In FIG. 4, a side cutaway view of the preferred embodiment of FIG. 3 is shown. In this figure, the pouch 1 is secured inside the wound cavity 11 by flexible gel 12. When the flexible gel 12 is applied, it is in a viscous state which allows it to cover the pouch area from sections of healthy skin 10, and in addition, it can also seal the tubing 2 which extends through the flexible gel 12. The gel 12 preferably has flexibility to prevent it from detaching from the skin 10 if the patient is mobile. In addition, it is preferably easily deformable prior to being set to allow it to cover a particular size pouch 1 and wound 11. It should prevent contaminants from entering the wound cavity 11 and also prevent exudates from escaping the wound cavity 11 and dressing. A variety of commercially available gels can be used, such as hydro-colloids, silicones, or a lyogel, such as a hydrogel.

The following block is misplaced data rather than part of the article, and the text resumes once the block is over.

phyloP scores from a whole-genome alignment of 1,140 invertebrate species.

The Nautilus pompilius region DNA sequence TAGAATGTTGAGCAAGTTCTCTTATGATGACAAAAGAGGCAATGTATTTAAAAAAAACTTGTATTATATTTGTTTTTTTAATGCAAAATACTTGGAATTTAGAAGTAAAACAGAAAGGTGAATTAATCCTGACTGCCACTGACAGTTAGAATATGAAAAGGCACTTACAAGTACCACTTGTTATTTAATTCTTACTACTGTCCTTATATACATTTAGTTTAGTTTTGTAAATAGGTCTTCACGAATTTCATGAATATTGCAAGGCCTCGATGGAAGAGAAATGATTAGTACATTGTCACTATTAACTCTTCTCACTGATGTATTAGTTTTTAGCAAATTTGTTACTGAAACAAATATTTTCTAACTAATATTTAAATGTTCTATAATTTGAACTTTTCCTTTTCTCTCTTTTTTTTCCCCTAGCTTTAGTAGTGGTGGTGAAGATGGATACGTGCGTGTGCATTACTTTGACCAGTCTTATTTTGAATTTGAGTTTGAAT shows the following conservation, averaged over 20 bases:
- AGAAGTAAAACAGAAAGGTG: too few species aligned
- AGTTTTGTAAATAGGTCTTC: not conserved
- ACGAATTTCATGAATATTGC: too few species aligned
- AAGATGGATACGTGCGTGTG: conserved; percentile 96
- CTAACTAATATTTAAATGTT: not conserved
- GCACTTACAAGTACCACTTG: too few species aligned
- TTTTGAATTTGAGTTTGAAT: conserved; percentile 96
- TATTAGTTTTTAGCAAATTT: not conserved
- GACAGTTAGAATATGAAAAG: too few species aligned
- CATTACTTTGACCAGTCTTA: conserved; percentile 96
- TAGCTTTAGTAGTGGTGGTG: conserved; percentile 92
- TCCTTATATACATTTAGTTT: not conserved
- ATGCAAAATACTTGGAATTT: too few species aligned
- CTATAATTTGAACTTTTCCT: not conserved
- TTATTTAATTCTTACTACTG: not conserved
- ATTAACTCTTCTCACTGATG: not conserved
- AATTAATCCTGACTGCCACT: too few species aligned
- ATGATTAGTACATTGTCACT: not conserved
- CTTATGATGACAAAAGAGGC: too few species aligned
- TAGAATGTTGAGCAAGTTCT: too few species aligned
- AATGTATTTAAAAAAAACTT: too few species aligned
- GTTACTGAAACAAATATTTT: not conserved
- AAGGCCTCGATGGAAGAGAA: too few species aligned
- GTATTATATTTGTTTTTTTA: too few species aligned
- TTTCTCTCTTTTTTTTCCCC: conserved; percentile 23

FIG. 5 shows a side cutaway view of a preferred embodiment of the pouch 1 which is secured inside the wound cavity 11 by flexible gel 12, and then by an external drape 13 which covers the gel 12 and the wound area. The external drape 13 is applied in the same manner that an external drape is typically applied to a wound. The external drape 13 acts as a protective cover which performs several functions. Its most important function is to protect the gel 12 from dirt and damage. In addition, it helps the gel 12 to remain in contact both with the pouch 1, and with the skin 10 surrounding the wound area. By adding extra support, it reduces the possibility of friction or shear when the patient is mobile. It also provides aesthetic value by providing a cosmetic cover for the wound area.